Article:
Alternative DNA Specimen Test
The Alternative Specimen DNA Tests are typically ordered when someone wants to know if a DNA specimen left in their home or office belongs to themselves or another person. Fingernails, toothbrushes, condoms, bodily fluids captured on clothing like blood, mucus, or semen, and other items can be checked for viable DNA. If it is determined as a source of viable DNA, then the DNA sample is compared to another individual’s cheek swab to see if they are the same person or related. The extracted DNA can even be tested to determine if it is from a male or a female. Relationship DNA testing, such as paternity testing, may also be performed using the DNA sample in situations where the child or father isn’t available or willing to provide a cheek swab. Specimens can be submitted to our lab by mail; secure DNA test kits are provided. Register online or call (888) 378-2499.
Note for New York residents: This test is not available in NY state.
Workforce Screening, Digitally Delivered
Before we can use the DNA from a non-standard specimen like fingernails, teeth, or a piece of clothing, we need to do a viability study to ensure that there is enough DNA present. If there isn’t enough viable DNA, you can resubmit another sample; however, keep in mind that there are no refunds, and therefore, submitting an alternative specimen carries some degree of risk that you will not get an answer. The best practice is to always use the specimen that is the most likely to have DNA if it’s available to you.
DNA From Alternative Specimens Testing Options
Garment Stain – Male vs Female$600
Blood Stain on Fabric$650
Straw, Soda Can, Chewing Gum$650
DNA Test – Teeth$650
DNA Test – Toothbrush$650
DNA Test – Cigarette Butts$650
DNA Test – Envelope Flaps$650
DNA Test – Ear Swab$650
DNA Test – Tampon$650
DNA Test – Hair Follicle$650
DNA Test – Semen$650
DNA Test – Fingernails$650
Frequently Asked Questions
What Can You Get DNA From?
A large variety of DNA testing possibilities are offered by Health Street. Some of these include DNA tests from garment stains, teeth, condoms, straws, soda cans, chewing gum, blood stains on fabric, tampons, toothbrushes, hair follicles, cigarette butts, ear swabs, fingernails, mucus, and semen.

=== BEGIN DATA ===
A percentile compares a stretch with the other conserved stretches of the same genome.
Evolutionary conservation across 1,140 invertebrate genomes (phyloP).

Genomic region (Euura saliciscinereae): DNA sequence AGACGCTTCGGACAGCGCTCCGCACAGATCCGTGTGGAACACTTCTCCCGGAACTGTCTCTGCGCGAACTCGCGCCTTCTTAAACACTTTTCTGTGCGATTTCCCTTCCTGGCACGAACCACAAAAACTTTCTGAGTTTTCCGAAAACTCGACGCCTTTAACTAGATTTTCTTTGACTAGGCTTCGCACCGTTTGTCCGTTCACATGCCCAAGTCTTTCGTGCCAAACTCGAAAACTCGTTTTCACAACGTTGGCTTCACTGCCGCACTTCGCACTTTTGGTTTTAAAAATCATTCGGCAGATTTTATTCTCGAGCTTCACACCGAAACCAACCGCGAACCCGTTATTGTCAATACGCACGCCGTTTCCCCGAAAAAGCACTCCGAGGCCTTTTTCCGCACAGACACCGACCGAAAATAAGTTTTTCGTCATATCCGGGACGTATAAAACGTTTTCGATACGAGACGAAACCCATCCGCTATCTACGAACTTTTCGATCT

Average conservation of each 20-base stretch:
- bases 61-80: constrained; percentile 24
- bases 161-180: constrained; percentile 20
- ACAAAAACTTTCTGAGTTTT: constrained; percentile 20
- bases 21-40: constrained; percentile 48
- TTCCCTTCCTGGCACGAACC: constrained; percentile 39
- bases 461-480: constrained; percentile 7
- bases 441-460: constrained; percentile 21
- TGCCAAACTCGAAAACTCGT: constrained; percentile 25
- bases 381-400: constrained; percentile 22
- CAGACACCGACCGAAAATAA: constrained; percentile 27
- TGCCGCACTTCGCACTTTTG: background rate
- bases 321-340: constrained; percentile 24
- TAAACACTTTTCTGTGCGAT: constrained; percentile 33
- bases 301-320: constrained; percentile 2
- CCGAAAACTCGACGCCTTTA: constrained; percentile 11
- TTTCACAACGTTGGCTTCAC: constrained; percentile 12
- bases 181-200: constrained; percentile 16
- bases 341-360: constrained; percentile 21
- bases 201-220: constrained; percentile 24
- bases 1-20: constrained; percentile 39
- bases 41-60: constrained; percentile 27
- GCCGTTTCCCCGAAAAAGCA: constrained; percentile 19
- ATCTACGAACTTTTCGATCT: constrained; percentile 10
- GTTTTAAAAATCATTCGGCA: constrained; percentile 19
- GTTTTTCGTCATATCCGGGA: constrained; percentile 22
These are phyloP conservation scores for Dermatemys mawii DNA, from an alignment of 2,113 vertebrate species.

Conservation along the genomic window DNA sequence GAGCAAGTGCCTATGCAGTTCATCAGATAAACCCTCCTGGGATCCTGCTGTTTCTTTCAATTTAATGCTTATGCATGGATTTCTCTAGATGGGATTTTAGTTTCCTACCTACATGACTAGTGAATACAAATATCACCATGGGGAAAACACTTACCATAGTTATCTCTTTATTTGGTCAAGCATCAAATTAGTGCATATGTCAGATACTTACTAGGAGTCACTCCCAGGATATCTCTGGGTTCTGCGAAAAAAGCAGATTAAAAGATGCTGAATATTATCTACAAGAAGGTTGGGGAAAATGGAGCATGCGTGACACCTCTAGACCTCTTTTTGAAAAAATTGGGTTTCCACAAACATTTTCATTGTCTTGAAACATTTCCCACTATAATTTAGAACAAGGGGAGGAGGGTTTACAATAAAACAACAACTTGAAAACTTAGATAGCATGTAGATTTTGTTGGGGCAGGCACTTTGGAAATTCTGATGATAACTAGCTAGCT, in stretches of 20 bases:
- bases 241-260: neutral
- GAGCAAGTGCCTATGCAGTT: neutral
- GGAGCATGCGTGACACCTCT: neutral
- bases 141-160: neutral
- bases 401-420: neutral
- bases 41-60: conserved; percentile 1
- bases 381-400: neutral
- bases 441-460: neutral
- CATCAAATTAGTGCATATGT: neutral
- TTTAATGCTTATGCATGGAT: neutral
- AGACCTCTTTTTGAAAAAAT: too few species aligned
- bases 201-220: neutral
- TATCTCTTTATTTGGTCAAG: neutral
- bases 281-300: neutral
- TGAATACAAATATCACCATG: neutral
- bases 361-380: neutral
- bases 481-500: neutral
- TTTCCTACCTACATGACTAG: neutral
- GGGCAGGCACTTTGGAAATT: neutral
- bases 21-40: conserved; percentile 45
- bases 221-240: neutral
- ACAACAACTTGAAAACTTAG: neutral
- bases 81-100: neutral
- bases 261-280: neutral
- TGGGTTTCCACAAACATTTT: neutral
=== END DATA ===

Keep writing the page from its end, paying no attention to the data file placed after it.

Can You Get DNA From Blood?
As long as our viability study ensures that there is enough DNA present in the sample, a DNA test from blood may be performed.
Can You Get DNA From Hair?
Generally, yes. It’s important that the hair follicles (or roots) stay intact, and we need about 6 to 10 strands. As with any type of DNA test other than a cheek swab, we will need to check for viable DNA per case.
Can You Get DNA From Urine?
Health Street does not currently offer any urine DNA tests.
About Alternative DNA Testing
Which DNA Test to Choose
Health Street offers a large variety of DNA testing options that may be selected for a range of different reasons. It is important to choose the best DNA test available for your situation. Buccal cells (skin from the inner cheek) rub off easily onto cotton swabs and guarantee a viable DNA specimen, so if the person is available for a cheek swab DNA test then this is what we recommend. However, if the person is not available or able to get a cheek swab, one of our alternative DNA tests should be able to provide you with the information you are looking for.
DNA Tooth and Fingernail Testing
Fingernails are a good source of DNA and can be used if other specimen types (like cheek swabs or hair follicles) are not available. While DNA can also be extracted from teeth, this is much more difficult and should only be used in cases where other parts of the body are either not intact, too diseased, or otherwise unavailable for testing. Not all teeth or all fingernails contain viable DNA.
DNA Testing Using Bodily Fluids
DNA can be extracted from the fibers that are on a piece of clothing or fabric, especially if the fabric is soiled with bodily fluid like ejaculate or semen. This type of DNA testing can help determine whether someone was in a particular place at a particular time. If the DNA is determined to be viable, we can compare it to the cheek swab of another person to see if they are related or if they are the same person. We can also test it to see if it male or female.